March

March

Book One

Book - 2013
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This graphic novel is Congressman John Lewis' first-hand account of his lifelong struggle for civil and human rights, meditating in the modern age on the distance traveled since the days of Jim Crow and segregation. Rooted in Lewis' personal story, it also reflects on the highs and lows of the broader civil rights movement. Book One spans Lewis' youth in rural Alabama, his life-changing meeting with Martin Luther King, Jr., the birth of the Nashville Student Movement, and their battle to tear down segregation through nonviolent lunch counter sit-ins, building to a climax on the steps of City Hall. His commitment to justice and nonviolence has taken him from an Alabama sharecropper's farm to the halls of Congress, from a segregated schoolroom to the 1963 March on Washington D.C., and from receiving beatings from state troopers, to receiving the Medal of Freedom awarded to him by Barack Obama, the first African-American president.
Publisher: Marietta, GA :, Top Shelf Productions,, 2013
ISBN: 9781603093002
1603093001
9781480625006
1480625000
9780606324366
0606324364
9781484402597
1484402596
Characteristics: 121 pages : black-and-white illustrations ; 25 cm
Alternative Title: March. Book 1

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A first-hand account of the author's lifelong struggle for civil and human rights spans his youth in rural Alabama, his life-changing meeting with Martin Luther King, Jr., and the birth of the Nashville Student Movement.


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Hillsboro_JulieB Jul 02, 2019

Fantastic! March (Books 1-3) tell the story of John Lewis and his experience in the Civil Rights movement. They show the courage and sacrifice of Lewis and countless others who stood up for basic human rights and how they maintained dignity and respect in the face of adversity. This is an incredible contribution to the history of the Civil Rights movement.

Presenting the story in graphic novel format is a powerful way to help it reach young readers to inform and inspire. The writing is engaging and accessible, accompanied by realistic black-and-white illustrations which convey dramatic action and emotion, creating a rich historical record. Recommended for teens and adults.

ArapahoeChrisP May 21, 2019

This book is great! Every American should read this book.

a
Archeteuthys
Apr 27, 2019

KCLS brought this title to my attention during Black History Month with a handy display next to the book return! A well-made, quick read. What makes this work special is its co-creation by John Lewis, who in his youth (and, really, today) has front-row seating to Civil Rights history in the making.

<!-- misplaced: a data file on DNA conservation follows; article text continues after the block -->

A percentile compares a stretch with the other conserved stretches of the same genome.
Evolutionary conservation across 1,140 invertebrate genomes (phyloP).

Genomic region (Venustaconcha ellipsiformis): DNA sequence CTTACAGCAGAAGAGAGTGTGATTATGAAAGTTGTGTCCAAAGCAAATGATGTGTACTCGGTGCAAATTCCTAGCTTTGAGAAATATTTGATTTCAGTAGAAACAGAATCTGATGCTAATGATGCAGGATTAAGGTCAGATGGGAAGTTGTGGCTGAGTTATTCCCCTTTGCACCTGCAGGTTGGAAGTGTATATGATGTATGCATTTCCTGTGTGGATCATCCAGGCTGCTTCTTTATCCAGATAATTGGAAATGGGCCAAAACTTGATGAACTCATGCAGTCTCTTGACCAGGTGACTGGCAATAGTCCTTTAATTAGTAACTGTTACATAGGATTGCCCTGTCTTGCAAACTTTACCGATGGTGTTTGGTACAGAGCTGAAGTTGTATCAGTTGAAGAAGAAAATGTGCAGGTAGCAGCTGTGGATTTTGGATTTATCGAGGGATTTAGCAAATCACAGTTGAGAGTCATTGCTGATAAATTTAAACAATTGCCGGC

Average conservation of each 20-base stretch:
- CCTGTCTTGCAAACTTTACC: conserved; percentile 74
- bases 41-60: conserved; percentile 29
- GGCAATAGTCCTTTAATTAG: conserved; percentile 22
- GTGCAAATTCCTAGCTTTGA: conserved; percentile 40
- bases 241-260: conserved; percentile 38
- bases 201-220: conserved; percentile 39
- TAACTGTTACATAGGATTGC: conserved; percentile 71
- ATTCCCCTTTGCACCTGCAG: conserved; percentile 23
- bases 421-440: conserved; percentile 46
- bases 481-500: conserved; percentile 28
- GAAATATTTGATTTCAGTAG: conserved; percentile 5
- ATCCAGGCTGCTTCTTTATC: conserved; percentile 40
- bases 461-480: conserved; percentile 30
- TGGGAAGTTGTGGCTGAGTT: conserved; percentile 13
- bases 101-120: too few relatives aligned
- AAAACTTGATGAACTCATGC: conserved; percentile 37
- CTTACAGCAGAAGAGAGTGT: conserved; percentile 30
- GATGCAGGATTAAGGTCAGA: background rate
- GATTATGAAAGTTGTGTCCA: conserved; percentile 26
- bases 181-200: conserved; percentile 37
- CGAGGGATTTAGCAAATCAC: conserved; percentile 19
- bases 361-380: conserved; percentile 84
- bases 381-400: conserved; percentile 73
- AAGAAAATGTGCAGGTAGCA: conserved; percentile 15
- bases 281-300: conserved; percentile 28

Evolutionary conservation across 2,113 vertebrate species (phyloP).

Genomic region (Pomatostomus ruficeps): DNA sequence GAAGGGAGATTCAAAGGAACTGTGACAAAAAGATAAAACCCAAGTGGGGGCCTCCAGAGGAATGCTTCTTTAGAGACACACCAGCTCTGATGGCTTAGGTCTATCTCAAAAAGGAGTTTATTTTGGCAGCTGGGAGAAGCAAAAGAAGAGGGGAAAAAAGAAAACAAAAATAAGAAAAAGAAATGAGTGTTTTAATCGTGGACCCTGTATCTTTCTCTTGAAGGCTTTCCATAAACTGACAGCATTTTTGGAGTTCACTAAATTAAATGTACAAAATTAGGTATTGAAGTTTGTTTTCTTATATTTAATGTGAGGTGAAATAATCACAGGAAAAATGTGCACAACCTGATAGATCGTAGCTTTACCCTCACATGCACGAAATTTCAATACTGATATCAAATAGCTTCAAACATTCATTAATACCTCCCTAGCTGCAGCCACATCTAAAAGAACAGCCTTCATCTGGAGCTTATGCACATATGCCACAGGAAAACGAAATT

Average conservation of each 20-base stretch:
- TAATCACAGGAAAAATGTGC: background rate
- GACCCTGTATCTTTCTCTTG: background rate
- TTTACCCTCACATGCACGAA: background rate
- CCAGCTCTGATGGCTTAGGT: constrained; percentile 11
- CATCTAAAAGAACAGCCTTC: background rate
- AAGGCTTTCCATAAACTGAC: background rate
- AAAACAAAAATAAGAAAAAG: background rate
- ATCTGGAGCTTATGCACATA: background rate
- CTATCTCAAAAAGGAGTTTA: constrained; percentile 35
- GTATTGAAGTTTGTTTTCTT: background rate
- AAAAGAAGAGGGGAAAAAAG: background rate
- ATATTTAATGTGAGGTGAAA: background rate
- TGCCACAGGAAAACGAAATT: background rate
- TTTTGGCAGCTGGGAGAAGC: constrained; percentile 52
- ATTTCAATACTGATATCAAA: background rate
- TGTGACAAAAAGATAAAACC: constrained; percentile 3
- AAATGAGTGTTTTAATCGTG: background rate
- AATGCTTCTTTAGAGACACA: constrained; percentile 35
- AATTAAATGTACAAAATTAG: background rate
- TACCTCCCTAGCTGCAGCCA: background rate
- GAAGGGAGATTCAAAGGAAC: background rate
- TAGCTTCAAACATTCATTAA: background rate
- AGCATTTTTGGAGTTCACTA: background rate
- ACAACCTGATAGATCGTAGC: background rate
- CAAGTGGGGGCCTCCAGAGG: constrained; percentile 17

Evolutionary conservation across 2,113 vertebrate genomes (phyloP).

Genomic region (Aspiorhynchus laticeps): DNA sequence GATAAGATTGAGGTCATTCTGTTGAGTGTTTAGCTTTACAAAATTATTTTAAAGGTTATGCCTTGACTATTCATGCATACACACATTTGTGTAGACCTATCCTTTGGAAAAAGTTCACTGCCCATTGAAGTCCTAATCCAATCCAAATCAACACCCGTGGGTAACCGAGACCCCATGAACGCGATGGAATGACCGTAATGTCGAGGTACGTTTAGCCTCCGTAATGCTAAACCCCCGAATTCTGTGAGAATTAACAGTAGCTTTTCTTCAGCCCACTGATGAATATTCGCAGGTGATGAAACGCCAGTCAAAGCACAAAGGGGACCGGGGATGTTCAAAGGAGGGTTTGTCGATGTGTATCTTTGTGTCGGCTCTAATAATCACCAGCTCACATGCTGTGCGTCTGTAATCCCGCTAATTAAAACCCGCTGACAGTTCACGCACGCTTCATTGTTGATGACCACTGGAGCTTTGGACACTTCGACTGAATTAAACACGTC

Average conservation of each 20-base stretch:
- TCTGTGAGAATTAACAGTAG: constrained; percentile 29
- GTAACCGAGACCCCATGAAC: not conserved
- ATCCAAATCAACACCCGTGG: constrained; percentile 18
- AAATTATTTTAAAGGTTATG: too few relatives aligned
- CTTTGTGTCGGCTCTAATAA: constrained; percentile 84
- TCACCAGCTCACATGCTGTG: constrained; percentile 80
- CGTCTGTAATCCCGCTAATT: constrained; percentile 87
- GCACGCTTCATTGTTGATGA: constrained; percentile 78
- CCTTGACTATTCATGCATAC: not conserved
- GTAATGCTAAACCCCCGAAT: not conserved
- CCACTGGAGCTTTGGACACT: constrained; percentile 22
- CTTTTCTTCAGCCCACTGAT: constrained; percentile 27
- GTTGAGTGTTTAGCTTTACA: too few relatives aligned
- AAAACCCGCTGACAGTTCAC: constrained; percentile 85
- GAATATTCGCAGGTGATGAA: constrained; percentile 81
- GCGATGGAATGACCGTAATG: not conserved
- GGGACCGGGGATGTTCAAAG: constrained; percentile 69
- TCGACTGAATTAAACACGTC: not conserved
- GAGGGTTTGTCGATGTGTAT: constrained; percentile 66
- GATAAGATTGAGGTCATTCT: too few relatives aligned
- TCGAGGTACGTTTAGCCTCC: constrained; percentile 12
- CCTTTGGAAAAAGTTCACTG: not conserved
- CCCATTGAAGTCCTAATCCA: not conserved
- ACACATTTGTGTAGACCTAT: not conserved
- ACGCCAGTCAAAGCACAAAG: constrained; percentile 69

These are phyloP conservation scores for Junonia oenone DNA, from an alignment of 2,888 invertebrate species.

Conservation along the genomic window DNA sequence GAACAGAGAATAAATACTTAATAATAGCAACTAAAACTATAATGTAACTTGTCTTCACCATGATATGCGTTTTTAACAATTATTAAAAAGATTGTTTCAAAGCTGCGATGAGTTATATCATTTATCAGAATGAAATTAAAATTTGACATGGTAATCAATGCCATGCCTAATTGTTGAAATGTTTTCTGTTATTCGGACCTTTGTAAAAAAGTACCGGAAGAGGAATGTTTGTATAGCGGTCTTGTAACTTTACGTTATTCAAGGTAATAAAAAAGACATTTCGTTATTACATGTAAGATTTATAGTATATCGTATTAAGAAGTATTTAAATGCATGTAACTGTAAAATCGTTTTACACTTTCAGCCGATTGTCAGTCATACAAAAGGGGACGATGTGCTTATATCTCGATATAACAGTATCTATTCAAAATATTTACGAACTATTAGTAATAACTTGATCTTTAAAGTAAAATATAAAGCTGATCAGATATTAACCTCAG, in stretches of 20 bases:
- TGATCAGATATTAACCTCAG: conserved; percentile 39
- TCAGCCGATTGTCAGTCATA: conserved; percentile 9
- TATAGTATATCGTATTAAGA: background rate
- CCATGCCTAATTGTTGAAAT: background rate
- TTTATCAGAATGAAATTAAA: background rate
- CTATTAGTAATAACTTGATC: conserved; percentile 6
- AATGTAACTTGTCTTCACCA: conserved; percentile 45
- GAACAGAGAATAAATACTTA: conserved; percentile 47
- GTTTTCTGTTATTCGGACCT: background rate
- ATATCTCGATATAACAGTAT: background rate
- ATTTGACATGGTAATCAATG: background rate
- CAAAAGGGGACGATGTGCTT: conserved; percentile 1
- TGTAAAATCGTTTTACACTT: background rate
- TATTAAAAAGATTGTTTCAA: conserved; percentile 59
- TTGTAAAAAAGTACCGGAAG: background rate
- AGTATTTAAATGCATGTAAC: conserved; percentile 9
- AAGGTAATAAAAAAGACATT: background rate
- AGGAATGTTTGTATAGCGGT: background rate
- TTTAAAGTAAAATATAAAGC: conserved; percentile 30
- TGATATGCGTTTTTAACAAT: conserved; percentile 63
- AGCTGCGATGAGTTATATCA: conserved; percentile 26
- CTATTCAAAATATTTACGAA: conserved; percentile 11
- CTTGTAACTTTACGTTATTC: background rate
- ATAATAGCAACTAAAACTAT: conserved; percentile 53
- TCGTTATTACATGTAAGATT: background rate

a
Alyssa_RR
Feb 13, 2019

Graphics great! Awesome idea to create into visual- wow

NeelamReads Oct 24, 2018

This book is a great graphic memoir of John Lewis. It is incredible story of Lewis’ struggles for civil and human rights, accomplishments, and his life–changing meeting with Martin Luther King. It is a great first-hand account of the historical events in the beginning of the Civil Rights movement. The black-and-white artwork and personal emotion of the author makes this a standout piece of work.

WestSlope_TheaH Aug 21, 2018

The incredible graphic novel trilogy that starts with this book tells the story of the United States civil rights movement from the perspective of one of its key figures, John Lewis. A compelling account of this pivotal moment in history told adeptly through detailed, inventive, and beautiful black-and-white illustrations. I was moved to tears many times. If you are looking to immerse yourself in our country’s historic struggle, I highly recommend these comics.

lydia_holmes221 Mar 03, 2018

This was such an emotional, thrilling read.

GeeksInTheLibrary Oct 17, 2017

A powerful memoir by Congressman Lewis about his experiences as a young man in the midst of the civil rights movement. Good for history buffs and budding activists.

rtalps Oct 10, 2017

A must-read. Lewis' life story is amazing and inspiring. A great perspective on Civil Rights-era America.

k
kwsmith
Aug 27, 2017

American politician John Lewis narrates the fascinating story about his life and the role that he played, along with Martin Luther King, in establishing the early American civil rights movement.

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shayshortt
May 28, 2017

March opens on the Edmund Pettus Bridge, as the march from Selma is about to be confronted by troopers armed for a riot, then flashes forward to Inauguration Day 2009, when Barack Obama is about to be sworn in as the first African American president of the United States. The frame narrative takes place in Congressman Lewis’ Washington D.C. office when a black woman from Atlanta arrives with her two sons to see the office of their representative. The congressman begins to tell the boys about his early life, and the beginnings of the civil rights movement, and continues through the desegregation of Nashville’s lunch counters in 1960.

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shayshortt
May 28, 2017

The thing is, when I was young, there wasn’t much of a civil rights movement. I wanted to work at something, but growing up in rural Alabama, my parents knew it could be dangerous to make any waves.

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